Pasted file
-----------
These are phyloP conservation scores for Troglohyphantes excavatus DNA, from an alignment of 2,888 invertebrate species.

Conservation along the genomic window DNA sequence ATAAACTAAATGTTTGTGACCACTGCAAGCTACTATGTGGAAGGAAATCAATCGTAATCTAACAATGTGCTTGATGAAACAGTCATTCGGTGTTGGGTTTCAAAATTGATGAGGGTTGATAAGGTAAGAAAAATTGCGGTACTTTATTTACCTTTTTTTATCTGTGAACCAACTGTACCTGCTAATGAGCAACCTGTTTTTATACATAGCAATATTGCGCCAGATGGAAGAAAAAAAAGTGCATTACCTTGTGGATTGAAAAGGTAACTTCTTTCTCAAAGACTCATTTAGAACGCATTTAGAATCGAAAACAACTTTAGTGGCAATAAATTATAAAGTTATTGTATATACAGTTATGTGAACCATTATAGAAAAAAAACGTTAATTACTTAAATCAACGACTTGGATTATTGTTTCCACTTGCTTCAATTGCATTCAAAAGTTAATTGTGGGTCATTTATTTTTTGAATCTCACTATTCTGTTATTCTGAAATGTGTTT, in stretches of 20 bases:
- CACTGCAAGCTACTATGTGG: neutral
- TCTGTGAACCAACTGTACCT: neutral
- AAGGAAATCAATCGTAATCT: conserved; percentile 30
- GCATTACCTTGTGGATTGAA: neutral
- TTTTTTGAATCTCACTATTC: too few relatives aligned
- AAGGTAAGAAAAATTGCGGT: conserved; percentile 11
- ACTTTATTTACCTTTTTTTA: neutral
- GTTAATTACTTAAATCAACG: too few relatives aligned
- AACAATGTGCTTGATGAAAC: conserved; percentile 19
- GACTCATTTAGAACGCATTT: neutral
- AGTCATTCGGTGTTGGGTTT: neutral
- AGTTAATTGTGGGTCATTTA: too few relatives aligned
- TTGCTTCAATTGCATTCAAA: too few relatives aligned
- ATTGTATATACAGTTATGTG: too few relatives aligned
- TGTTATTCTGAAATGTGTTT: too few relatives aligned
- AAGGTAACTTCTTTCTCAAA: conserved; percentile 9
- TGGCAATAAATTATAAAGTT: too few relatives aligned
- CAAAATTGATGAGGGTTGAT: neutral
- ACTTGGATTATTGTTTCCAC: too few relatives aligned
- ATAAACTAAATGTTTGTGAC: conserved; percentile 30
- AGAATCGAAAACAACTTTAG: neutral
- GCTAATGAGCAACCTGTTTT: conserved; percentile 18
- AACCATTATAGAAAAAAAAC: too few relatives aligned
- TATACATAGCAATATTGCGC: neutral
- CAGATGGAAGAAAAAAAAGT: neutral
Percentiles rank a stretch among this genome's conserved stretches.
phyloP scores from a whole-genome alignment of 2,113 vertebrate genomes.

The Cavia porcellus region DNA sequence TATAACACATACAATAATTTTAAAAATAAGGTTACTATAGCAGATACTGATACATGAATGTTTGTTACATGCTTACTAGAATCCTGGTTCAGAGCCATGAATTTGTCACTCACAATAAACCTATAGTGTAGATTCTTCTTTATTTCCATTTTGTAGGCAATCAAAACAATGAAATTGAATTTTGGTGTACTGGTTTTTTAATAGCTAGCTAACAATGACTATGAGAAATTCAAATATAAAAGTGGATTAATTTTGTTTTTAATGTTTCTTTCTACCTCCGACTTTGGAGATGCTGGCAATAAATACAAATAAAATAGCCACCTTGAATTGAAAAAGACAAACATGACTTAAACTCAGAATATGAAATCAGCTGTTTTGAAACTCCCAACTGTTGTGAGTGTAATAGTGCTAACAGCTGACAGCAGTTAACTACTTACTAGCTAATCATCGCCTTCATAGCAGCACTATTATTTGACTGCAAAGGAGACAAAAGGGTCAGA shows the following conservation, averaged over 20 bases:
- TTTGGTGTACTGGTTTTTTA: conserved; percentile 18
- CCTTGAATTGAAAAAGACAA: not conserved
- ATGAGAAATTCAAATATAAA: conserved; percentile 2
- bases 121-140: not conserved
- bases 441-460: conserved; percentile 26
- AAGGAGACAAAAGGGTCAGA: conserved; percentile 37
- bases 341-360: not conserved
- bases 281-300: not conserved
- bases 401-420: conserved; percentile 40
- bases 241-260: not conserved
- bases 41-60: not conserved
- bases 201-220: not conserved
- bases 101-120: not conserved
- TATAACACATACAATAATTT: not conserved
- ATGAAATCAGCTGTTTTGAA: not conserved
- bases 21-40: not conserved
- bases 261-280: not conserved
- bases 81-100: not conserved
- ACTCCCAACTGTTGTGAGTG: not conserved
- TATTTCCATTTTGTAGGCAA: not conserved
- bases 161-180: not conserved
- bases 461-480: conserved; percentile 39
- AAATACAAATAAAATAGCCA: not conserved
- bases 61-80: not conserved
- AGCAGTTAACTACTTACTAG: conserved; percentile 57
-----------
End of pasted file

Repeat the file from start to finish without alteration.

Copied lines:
These are phyloP conservation scores for Troglohyphantes excavatus DNA, from an alignment of 2,888 invertebrate species.

Conservation along the genomic window DNA sequence ATAAACTAAATGTTTGTGACCACTGCAAGCTACTATGTGGAAGGAAATCAATCGTAATCTAACAATGTGCTTGATGAAACAGTCATTCGGTGTTGGGTTTCAAAATTGATGAGGGTTGATAAGGTAAGAAAAATTGCGGTACTTTATTTACCTTTTTTTATCTGTGAACCAACTGTACCTGCTAATGAGCAACCTGTTTTTATACATAGCAATATTGCGCCAGATGGAAGAAAAAAAAGTGCATTACCTTGTGGATTGAAAAGGTAACTTCTTTCTCAAAGACTCATTTAGAACGCATTTAGAATCGAAAACAACTTTAGTGGCAATAAATTATAAAGTTATTGTATATACAGTTATGTGAACCATTATAGAAAAAAAACGTTAATTACTTAAATCAACGACTTGGATTATTGTTTCCACTTGCTTCAATTGCATTCAAAAGTTAATTGTGGGTCATTTATTTTTTGAATCTCACTATTCTGTTATTCTGAAATGTGTTT, in stretches of 20 bases:
- CACTGCAAGCTACTATGTGG: neutral
- TCTGTGAACCAACTGTACCT: neutral
- AAGGAAATCAATCGTAATCT: conserved; percentile 30
- GCATTACCTTGTGGATTGAA: neutral
- TTTTTTGAATCTCACTATTC: too few relatives aligned
- AAGGTAAGAAAAATTGCGGT: conserved; percentile 11
- ACTTTATTTACCTTTTTTTA: neutral
- GTTAATTACTTAAATCAACG: too few relatives aligned
- AACAATGTGCTTGATGAAAC: conserved; percentile 19
- GACTCATTTAGAACGCATTT: neutral
- AGTCATTCGGTGTTGGGTTT: neutral
- AGTTAATTGTGGGTCATTTA: too few relatives aligned
- TTGCTTCAATTGCATTCAAA: too few relatives aligned
- ATTGTATATACAGTTATGTG: too few relatives aligned
- TGTTATTCTGAAATGTGTTT: too few relatives aligned
- AAGGTAACTTCTTTCTCAAA: conserved; percentile 9
- TGGCAATAAATTATAAAGTT: too few relatives aligned
- CAAAATTGATGAGGGTTGAT: neutral
- ACTTGGATTATTGTTTCCAC: too few relatives aligned
- ATAAACTAAATGTTTGTGAC: conserved; percentile 30
- AGAATCGAAAACAACTTTAG: neutral
- GCTAATGAGCAACCTGTTTT: conserved; percentile 18
- AACCATTATAGAAAAAAAAC: too few relatives aligned
- TATACATAGCAATATTGCGC: neutral
- CAGATGGAAGAAAAAAAAGT: neutral
Percentiles rank a stretch among this genome's conserved stretches.
phyloP scores from a whole-genome alignment of 2,113 vertebrate genomes.

The Cavia porcellus region DNA sequence TATAACACATACAATAATTTTAAAAATAAGGTTACTATAGCAGATACTGATACATGAATGTTTGTTACATGCTTACTAGAATCCTGGTTCAGAGCCATGAATTTGTCACTCACAATAAACCTATAGTGTAGATTCTTCTTTATTTCCATTTTGTAGGCAATCAAAACAATGAAATTGAATTTTGGTGTACTGGTTTTTTAATAGCTAGCTAACAATGACTATGAGAAATTCAAATATAAAAGTGGATTAATTTTGTTTTTAATGTTTCTTTCTACCTCCGACTTTGGAGATGCTGGCAATAAATACAAATAAAATAGCCACCTTGAATTGAAAAAGACAAACATGACTTAAACTCAGAATATGAAATCAGCTGTTTTGAAACTCCCAACTGTTGTGAGTGTAATAGTGCTAACAGCTGACAGCAGTTAACTACTTACTAGCTAATCATCGCCTTCATAGCAGCACTATTATTTGACTGCAAAGGAGACAAAAGGGTCAGA shows the following conservation, averaged over 20 bases:
- TTTGGTGTACTGGTTTTTTA: conserved; percentile 18
- CCTTGAATTGAAAAAGACAA: not conserved
- ATGAGAAATTCAAATATAAA: conserved; percentile 2
- bases 121-140: not conserved
- bases 441-460: conserved; percentile 26
- AAGGAGACAAAAGGGTCAGA: conserved; percentile 37
- bases 341-360: not conserved
- bases 281-300: not conserved
- bases 401-420: conserved; percentile 40
- bases 241-260: not conserved
- bases 41-60: not conserved
- bases 201-220: not conserved
- bases 101-120: not conserved
- TATAACACATACAATAATTT: not conserved
- ATGAAATCAGCTGTTTTGAA: not conserved
- bases 21-40: not conserved
- bases 261-280: not conserved
- bases 81-100: not conserved
- ACTCCCAACTGTTGTGAGTG: not conserved
- TATTTCCATTTTGTAGGCAA: not conserved
- bases 161-180: not conserved
- bases 461-480: conserved; percentile 39
- AAATACAAATAAAATAGCCA: not conserved
- bases 61-80: not conserved
- AGCAGTTAACTACTTACTAG: conserved; percentile 57